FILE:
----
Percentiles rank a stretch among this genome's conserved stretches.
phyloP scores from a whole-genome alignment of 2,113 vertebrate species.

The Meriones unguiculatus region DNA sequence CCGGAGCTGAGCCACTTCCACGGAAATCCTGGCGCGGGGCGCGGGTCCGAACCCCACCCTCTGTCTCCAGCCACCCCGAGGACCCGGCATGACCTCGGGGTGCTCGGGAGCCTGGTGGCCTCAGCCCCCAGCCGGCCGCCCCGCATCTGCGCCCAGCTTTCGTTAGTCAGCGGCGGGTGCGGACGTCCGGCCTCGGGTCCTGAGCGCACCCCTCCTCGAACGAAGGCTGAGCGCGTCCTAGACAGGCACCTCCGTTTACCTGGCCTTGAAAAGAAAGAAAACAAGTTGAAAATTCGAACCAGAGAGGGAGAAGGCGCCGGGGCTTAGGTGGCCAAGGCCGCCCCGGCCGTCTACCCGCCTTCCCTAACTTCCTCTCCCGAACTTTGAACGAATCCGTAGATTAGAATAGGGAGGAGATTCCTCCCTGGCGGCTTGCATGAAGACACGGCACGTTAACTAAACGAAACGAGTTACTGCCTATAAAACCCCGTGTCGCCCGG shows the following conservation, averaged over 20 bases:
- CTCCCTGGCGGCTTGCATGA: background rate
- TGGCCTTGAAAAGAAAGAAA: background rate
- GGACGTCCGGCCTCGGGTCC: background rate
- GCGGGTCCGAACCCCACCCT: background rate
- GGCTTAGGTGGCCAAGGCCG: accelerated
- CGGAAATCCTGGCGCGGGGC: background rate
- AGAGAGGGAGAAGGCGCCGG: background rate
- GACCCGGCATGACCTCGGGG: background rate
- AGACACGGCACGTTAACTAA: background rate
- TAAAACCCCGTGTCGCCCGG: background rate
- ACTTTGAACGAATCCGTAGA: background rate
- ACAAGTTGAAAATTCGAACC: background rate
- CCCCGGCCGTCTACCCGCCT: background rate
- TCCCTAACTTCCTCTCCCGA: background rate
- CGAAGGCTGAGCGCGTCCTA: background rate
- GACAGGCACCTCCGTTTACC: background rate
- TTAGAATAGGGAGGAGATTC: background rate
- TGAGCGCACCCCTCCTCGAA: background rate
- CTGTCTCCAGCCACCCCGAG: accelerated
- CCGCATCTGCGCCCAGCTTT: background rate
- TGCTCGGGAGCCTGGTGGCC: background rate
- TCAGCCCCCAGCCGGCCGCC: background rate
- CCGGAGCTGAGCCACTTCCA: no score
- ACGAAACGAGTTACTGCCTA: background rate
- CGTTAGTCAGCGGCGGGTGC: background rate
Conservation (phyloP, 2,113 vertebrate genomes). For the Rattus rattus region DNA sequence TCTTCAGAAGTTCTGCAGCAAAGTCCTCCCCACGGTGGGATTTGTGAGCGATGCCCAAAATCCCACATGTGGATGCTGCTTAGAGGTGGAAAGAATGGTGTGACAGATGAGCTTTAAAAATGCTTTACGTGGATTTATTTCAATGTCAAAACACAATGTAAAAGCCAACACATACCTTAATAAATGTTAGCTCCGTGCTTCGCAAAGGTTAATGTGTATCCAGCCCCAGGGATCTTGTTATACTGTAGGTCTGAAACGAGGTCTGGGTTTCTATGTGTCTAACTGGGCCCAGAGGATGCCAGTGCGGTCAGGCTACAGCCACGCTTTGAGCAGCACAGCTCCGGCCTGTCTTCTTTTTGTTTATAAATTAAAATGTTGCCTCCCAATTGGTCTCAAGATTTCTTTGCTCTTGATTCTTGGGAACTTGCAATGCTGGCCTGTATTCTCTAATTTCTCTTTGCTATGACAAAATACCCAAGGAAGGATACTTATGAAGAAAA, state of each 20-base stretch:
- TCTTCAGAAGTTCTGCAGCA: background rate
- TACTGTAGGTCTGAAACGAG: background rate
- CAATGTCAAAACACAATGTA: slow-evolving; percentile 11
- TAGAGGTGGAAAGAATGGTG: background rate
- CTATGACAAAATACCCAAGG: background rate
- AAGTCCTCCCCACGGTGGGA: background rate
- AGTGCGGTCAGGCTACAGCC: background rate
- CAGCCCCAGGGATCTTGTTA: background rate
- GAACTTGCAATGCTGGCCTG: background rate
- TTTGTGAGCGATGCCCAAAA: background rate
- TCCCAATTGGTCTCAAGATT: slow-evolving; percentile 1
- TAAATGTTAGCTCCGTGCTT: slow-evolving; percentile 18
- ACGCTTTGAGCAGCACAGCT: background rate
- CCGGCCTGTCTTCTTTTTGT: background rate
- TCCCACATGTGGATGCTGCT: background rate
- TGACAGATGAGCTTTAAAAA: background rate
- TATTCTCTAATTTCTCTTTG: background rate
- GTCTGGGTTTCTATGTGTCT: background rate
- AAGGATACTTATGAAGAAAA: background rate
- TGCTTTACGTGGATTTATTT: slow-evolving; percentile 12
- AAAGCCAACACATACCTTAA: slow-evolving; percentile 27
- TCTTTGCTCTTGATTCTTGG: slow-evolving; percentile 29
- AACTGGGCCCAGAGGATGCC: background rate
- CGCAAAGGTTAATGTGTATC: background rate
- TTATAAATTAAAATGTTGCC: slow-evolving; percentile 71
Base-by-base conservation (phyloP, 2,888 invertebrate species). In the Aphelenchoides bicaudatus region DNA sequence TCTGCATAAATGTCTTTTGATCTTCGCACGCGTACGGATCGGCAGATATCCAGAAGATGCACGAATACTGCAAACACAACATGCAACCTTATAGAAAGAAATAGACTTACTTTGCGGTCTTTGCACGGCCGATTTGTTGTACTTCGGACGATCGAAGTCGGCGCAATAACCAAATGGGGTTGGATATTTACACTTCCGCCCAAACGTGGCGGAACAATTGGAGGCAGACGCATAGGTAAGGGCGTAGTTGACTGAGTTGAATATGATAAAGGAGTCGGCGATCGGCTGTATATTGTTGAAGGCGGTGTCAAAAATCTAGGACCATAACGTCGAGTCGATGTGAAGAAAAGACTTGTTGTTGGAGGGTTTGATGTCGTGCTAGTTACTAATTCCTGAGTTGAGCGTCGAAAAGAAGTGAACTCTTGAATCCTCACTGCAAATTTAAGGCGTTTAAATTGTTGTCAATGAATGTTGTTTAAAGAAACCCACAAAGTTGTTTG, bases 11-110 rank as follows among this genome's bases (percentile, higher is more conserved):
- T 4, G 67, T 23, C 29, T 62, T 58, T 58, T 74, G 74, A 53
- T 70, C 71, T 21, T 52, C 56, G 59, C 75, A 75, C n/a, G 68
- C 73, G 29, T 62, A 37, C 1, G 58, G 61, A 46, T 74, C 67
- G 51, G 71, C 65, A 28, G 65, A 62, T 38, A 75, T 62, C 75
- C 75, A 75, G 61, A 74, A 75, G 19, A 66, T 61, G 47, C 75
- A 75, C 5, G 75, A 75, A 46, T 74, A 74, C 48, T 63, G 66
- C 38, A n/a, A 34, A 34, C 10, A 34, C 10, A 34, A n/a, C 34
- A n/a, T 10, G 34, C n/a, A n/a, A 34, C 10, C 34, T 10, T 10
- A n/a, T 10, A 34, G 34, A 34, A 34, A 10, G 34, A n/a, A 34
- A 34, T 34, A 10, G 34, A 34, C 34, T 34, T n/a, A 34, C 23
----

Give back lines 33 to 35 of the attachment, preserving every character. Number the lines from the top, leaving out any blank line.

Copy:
- TAGAGGTGGAAAGAATGGTG: background rate
- CTATGACAAAATACCCAAGG: background rate
- AAGTCCTCCCCACGGTGGGA: background rate